Fil-Am students “Embracing Identity” at TFCU Talks
DAVIS, CA — Students and community members packed the Wyatt Pavilion Theatre at the University of California, Davis for the latest edition of TFCU Talks.
The theme for this event was “Embracing Identity.”
Transgender Pinay and folk dance artist, Sydney Loyola, was first to speak.
Loyola said the only way to embrace her art and identity was to live her truth and she hopes that despite the taboos surrounding sexuality — the Filipino community can be more supportive.
“What is very important is for us to be courageous. We have to come out because there’s always strength in numbers. If we know we have a community that will always support and always be with us we know are very strong then we know we are on the right path.”
Rudy Corpuz — who is founder of San Francisco’s youth anti-violence program United Playaz — followed.
Corpuz, who has lived through crime and gang violence, said that the only way true way to combat hate is through love.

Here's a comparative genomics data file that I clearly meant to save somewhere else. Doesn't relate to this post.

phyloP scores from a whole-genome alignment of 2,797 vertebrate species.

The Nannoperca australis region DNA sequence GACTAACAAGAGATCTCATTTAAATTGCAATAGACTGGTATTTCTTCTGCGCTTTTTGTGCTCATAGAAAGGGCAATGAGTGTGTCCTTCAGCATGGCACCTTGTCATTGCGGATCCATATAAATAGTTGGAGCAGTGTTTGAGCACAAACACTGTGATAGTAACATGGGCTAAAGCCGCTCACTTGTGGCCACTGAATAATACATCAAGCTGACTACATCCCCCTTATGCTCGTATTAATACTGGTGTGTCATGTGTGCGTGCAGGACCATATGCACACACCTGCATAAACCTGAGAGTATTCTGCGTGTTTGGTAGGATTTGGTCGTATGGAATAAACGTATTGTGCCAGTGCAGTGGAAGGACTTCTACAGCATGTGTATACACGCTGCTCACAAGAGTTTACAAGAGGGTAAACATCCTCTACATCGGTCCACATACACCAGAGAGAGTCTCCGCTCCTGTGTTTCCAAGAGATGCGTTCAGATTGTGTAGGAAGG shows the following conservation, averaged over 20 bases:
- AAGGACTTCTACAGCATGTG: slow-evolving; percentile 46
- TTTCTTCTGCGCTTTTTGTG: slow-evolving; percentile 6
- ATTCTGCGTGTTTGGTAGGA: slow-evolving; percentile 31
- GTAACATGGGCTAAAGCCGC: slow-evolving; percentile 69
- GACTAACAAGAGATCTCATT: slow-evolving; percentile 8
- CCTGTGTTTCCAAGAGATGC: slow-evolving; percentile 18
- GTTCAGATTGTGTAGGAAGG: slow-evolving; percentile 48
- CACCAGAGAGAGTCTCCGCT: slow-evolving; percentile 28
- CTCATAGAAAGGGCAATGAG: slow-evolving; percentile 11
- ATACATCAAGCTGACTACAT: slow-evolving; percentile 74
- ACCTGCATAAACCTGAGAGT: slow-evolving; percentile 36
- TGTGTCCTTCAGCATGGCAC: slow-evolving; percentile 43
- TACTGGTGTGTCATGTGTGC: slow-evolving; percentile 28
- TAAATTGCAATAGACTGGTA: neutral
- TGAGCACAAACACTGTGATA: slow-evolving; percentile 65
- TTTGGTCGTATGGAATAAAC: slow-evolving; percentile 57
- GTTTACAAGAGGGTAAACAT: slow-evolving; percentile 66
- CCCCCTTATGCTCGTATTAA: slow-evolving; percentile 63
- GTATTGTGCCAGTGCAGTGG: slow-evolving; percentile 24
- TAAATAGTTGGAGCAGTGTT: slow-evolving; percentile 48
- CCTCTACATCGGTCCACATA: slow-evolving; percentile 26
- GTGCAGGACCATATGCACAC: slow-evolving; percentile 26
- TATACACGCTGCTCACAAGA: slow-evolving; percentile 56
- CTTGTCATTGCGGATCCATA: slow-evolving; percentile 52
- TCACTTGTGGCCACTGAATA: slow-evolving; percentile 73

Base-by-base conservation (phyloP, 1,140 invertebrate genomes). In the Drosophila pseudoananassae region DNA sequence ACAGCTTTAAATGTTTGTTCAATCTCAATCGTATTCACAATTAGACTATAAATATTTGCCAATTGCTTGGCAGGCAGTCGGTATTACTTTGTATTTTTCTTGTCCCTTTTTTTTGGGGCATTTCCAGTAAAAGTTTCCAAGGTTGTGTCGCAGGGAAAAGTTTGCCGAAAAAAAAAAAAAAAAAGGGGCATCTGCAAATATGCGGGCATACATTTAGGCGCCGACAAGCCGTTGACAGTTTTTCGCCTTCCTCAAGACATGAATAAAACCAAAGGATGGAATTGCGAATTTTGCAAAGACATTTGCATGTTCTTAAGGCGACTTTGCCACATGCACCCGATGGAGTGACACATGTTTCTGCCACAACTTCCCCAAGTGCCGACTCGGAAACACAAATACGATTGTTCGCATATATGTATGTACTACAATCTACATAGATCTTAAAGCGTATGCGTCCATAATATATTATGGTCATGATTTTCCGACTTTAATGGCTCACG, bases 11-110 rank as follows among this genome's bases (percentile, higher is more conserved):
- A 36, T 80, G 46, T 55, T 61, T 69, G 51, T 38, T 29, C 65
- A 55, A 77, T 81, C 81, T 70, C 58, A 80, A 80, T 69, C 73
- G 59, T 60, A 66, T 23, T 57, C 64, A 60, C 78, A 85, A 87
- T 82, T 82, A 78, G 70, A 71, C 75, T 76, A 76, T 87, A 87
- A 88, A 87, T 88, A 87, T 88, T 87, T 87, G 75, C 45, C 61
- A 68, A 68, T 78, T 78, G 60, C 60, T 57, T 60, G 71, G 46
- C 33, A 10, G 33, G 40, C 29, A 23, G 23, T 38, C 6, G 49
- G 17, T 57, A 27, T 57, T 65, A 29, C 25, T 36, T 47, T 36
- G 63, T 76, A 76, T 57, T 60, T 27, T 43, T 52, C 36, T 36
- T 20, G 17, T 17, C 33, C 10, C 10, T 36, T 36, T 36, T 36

“That doesn’t mean love is a soft word though. It doesn’t mean you stand there and get slapped around and beat up. You got to stand up for what you believe in. You dig what I’m saying?” Corpus asked participants. “The love I’m talking about is that unconditional love, that agape love that God talked about. And so that’s what we need more love is this world and us, Filipinos, got it. Believe that!”
Personal development and career coach Mike Sagun also took the stage.
Sagun has a career in helping underserved communities in Northern California make safer and healthier choices in life. He said that this generation has a tendency to rely on social media for the wrong reasons.
“I think there’s this romanticized idea of what it means to be famous or what it means to have a lot of money. The reality is that is just reaching out for something that is unauthentic. And I think what we need to get clear about is who we are first.”
Finally, comedian Christine Gambito, also known by her youtube screen name “Happy-slip” closed out the event.
Having a career thanks to social media, Gambito echoed Sagun’s concerns about the younger generation’s infatuation with becoming social media celebrities.
“What I get concerned about is what if young people only focus on, I just need that fame or fortunate or whatever it takes to get those views, and what concerns me about that is I just think everyone has a unique gift or talent and yes use the tools but don’t sort of in a way sell out just to get fame.”